Sir Galba

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Sir Galba
Birth name George Brindsley McSween
Born 1919
Died (1957-09-18)18 September 1957
Occupation(s) Calypsonian
Years active 1946–1957
Labels Sagomes, Vitadisk
Small Island Pride, King Sparrow (Mighty Sparrow) and Sir Galba, mid-1950s

Sir Galba was a calypso singer and recording artist in the 1940s and 1950s.

He was born George Brindsley McSween in the village of Birchgrove, St. Andrews, Grenada, in 1919. A troubled man, he had a relatively brief career and life, but Galba is remembered for his outstanding calypsos and contributions to the development of the calypso scene in Trinidad. He stabbed someone in a nightclub in 1952 and five years later, after stabbing his girlfriend, he committed suicide on September 18, 1957.[1]


It is not known why he took the calypsonian name of "Sir Galba." Perhaps he named himself after the Roman Emperor Servius Sulpicius Galba (3 BCE-CE 69) who only reigned for seven months from 8 June 68, until he was assassinated on 7 January 69. On the other hand, he could have been named after the galba tree Calophyllum antillanum which is noted for its hard wood and was a favourite for making spinning tops. "Galba could also have been named for his skill with women: a man who can "pitch galba" is skilled in delivering sexual pleasure to women."[2]

After developing his calypso career in Trinidad, Sir Galba performed at a number of shows in Grenada in 1945 in St George's, at the Eastern Theatre in Grenville and at the Spencer Gordon Hall in Paradise, featuring fellow calypsonians Small Island Pride (Theophilius Woods), The Mighty Zebra (Charles Harris), Lord Pretender, Lord Kitchener and Lord Ziegfield (Percy Simon).

Along with fellow Grenadians Small Island Pride and Zebra, Galba made a big impact on the Trinidad calypso scene after World War II, laying the groundwork for the arrival of the Mighty Sparrow, who entered the Trinidad Calypso scene in 1954 after migrating from Grenada to Trinidad 17 years earlier as a 2-year-old in 1937.

Sir Galba became one of Trinidad's leading successful calypsonians soon after World War II, along with such greats as Kitchener, Killer, Melody, Spoiler, Viking, Zebra, Dictator, Terror, Wonder and others.[3]


  • "Irene", which he sang in the Young Brigade Tent during the 1951 Calypso campaigns, was obviously based on the American traditional folksong "Goodbye Irene," made popular by the Weavers' 1950 version. The words to this calypso may be found at [4]
  • "Hooligans Hide Yourself"
  • "Too Many Fires" recorded on a Sagomes 78 rpm disk produced in England in 1952 with Mighty Skipper singing "Talking Parrot" on the flip side.
  • "Put the Knife on the Shelf"
  • "Calypsonian from Toco" (Recorded in 1949)
  • "Residents of Nowhere Square" (Recorded in 1949)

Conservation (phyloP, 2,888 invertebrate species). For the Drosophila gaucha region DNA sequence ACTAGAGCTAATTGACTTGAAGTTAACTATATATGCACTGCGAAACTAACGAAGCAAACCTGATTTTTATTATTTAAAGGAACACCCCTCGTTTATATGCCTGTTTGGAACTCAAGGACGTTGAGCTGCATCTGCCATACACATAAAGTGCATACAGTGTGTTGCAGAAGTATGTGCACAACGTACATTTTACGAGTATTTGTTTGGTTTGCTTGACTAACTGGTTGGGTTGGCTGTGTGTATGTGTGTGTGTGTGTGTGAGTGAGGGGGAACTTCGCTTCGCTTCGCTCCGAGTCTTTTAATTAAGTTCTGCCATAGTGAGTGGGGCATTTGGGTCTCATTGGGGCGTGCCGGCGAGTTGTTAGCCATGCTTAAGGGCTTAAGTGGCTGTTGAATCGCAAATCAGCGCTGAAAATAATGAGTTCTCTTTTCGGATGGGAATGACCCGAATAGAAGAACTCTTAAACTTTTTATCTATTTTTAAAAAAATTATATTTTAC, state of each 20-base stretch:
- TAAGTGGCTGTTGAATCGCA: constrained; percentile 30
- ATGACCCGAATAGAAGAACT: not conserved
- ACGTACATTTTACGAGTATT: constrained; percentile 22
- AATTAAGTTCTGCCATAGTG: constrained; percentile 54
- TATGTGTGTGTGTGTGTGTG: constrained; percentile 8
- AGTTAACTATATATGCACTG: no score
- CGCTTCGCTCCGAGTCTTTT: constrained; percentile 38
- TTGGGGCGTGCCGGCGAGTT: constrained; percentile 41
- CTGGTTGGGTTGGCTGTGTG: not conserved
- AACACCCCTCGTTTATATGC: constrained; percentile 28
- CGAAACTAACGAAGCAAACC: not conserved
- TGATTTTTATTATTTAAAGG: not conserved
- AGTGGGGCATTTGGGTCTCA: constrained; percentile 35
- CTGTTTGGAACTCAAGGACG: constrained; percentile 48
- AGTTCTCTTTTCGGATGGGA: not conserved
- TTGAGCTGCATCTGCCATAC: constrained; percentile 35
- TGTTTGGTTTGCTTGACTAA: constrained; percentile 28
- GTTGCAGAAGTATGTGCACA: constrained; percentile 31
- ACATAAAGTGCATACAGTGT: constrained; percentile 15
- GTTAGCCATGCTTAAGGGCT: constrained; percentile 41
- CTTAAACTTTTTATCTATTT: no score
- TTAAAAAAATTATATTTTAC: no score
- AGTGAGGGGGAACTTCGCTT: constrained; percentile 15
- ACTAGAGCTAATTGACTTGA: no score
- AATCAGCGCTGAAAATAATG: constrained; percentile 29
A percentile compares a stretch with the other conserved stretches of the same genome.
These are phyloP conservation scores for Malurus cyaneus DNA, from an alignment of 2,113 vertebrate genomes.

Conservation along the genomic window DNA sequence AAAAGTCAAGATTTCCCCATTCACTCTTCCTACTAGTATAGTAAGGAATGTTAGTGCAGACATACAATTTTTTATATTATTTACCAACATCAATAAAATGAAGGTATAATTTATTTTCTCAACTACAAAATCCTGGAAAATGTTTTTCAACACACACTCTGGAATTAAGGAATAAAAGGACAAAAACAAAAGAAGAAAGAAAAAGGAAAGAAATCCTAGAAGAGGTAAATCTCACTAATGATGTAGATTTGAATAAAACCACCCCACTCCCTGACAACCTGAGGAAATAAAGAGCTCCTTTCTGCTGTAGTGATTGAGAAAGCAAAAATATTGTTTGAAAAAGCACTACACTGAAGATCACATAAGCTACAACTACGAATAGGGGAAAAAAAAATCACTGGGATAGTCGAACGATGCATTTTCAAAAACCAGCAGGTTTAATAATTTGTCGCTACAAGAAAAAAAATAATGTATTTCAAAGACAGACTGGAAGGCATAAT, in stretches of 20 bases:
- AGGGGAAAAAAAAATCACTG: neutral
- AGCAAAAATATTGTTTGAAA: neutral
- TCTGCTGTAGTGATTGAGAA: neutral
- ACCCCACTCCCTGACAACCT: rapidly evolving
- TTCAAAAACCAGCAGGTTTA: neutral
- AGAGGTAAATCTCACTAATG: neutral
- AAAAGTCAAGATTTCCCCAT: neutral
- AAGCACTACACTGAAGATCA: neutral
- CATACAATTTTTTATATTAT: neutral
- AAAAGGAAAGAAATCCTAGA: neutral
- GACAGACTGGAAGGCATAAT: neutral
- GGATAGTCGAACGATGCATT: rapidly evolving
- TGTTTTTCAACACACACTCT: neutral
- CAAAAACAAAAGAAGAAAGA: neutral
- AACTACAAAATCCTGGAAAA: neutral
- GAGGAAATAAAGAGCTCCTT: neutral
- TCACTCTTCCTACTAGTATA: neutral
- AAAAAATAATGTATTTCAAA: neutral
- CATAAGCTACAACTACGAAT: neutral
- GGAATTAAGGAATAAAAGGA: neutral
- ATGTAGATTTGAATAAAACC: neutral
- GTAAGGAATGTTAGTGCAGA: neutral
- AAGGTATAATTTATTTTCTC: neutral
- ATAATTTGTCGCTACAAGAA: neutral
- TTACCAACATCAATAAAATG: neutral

• "Man in the Garden Hiding" for which he was crowned Calypso King of 1952.
  • "I Don't Want Any Women Police in Trinidad"
  • "The Queen at Montego Bay" - He received second place for this song in an inter-island calypso contest at the Governor's House, Port of Spain, for Princess Margaret in 1955. The other five calypsonians who were chosen to sing were Lord Melody, Mighty Dictator, Mighty Spitfire, Mighty Panther, and Lord Viper).
  • "Mr. Christine from Barbados" in 1954 on 78 rpm Vitadisc TC 106 with "Boys Days" by the She She Calypso Band on the flip side.
  • "Bajan Diplomat." On a Vitadisc 45 rpm with a steelband playing "The Happy Wanderer" on the flip side. This recording was made some time after the movie "Three Coins In the Fountain" (1954), starring Clifton Webb and Dorothy McGuire. See the Wikipedia article: Three Coins in the Fountain (1954 film).

Sir Galba was noted for his clever and humorous lyrics. Unfortunately, few have survived. But the calypso, the 'Bajan Diplomat', taken from a recording, gives some idea of his playfulness. The calypso is partly a play on the lyrics of the popular song from the 1954 film, "Three Coins in a Fountain", but mostly a humorous dig at Trinidadians and Barbadians, especially sending up the broad Barbadian accent and playing on the common West Indian myth that Barbadians were often con artists. An MP3 version may be downloaded from:[5]


  1. ^ Chusid (2009).
  2. ^ Taylor (2008).
  3. ^ Quevedo (1983), p. 84.
  4. ^ Taylor (2008).
  5. ^ Chusid (2009)


  • Chusid, Irwin. (2009). "Sir Galba", Muriel's Treasure: Calypso Artifacts blog, 31 May 2007, retrieved 16 May 2009.
  • Taylor, Caldwell (2008). "Sir Galba - Grenadian calypsonian of the forties and fifties", Big Drum Nation, 22 June 2008, retrieved 16 May 2009.
  • Quevedo, Raymond ("Attila the Hun") (1983). Atilla's Kaiso: a short history of Trinidad calypso. 1983. University of the West Indies, St. Augustine, Trinidad.

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